Request seller feedback and product reviews automatically with customized FeedbackFive campaigns. Get alerts for negative/neutral feedback and reviews, see at-a-glance analytics and much more.
Keep track of all of the moving parts of your business with RestockPro. From kit building to creating custom shipping labels, this tool has everything you need to manage your inventory with ease.
Meet Our Solutions for Amazon Merchants
Software for Amazon Sellers
Most online merchants want to sell more products, minimize costs, reduce administrative redundancy and beat the competition. However, without the right tools, these goals are difficult to achieve. After all, there are only so many hours in the day. eComEngine is pleased to offer a wide variety of SaaS (software-as-a-service) tools designed to assist merchants achieve more goals. Our software automates processes such as feedback management and product pricing to help merchants grow revenue, increase profitability and become more efficient. Powerful tools, great customer service and solid engineering — that’s a strong combination. And it’s the eComEngine way. Let us help you drive your success.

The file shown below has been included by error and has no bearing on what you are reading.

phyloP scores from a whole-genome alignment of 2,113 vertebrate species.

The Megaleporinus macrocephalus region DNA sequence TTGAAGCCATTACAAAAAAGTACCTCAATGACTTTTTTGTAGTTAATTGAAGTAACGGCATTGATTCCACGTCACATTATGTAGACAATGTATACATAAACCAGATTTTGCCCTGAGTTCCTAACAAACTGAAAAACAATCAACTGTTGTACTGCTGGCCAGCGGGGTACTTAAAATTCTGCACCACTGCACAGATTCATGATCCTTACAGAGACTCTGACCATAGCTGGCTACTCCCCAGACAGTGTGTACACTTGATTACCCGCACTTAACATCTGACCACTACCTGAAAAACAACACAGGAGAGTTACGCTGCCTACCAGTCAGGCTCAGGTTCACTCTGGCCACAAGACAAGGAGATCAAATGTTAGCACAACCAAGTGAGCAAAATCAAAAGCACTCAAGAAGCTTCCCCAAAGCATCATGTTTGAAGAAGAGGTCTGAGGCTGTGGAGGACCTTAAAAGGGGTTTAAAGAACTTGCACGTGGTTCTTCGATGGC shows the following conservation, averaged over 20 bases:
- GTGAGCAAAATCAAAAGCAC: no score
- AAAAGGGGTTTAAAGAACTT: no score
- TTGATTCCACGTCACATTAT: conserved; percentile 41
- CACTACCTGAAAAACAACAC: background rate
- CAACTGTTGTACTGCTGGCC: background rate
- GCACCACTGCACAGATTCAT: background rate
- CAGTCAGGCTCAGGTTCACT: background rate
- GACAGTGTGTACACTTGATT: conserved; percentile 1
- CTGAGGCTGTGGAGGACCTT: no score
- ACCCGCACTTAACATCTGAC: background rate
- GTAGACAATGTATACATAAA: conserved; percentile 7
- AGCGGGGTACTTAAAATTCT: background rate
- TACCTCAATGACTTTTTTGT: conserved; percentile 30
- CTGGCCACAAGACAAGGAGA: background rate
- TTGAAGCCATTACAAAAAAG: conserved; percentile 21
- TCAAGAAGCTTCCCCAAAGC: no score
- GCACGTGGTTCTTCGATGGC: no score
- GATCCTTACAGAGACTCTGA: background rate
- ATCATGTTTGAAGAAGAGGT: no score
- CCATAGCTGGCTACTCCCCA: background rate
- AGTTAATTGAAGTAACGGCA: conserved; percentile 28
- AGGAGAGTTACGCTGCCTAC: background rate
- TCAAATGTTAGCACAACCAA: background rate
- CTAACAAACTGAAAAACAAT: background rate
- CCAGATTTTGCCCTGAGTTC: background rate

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In this guest post, Dave Furness of eSellerCafe discusses two major players in paid search: Google and Amazon.
Google’s dominance in search is undisputed. For January 2018, Statista using comScore data estimated that Google generated 63.4 percent of all searches and a whopping 93 percent of all searches on mobile.
Surprisingly, I regularly come across poor quality essential content while shopping on the Amazon marketplace. Essential content is what you first provide during the new item setup process: product titles, bullets and descriptions. Amazon’s A9 algorithm indexes and uses this content at varying degrees to provide shoppers with useful search results. If your product’s title or bullets do little to define it, either by brand, function or features, there’s a good chance you’re missing out on sales opportunities.
Businesses can work with Amazon.com, Inc. (“Amazon”) in two different ways: as a vendor or as a seller. A vendor relationship is when a manufacturer or distributor sells to Amazon via wholesale, while a seller is a retailer on the Amazon marketplace selling directly to the end consumer.
Vendors work with Amazon similarly to how they would work with brick and mortar stores.
A growing business is an exciting one, but also one that can take up more and more time that you may not have. As your Amazon business grows and you find yourself needing extra hands, you may have asked yourself whether it’s best to do the work in house or outsource to a freelancer or agency. While there is no one right answer for everyone, I’ll outline some of the common reasons many 3P Amazon sellers choose to outsource to an Amazon agency.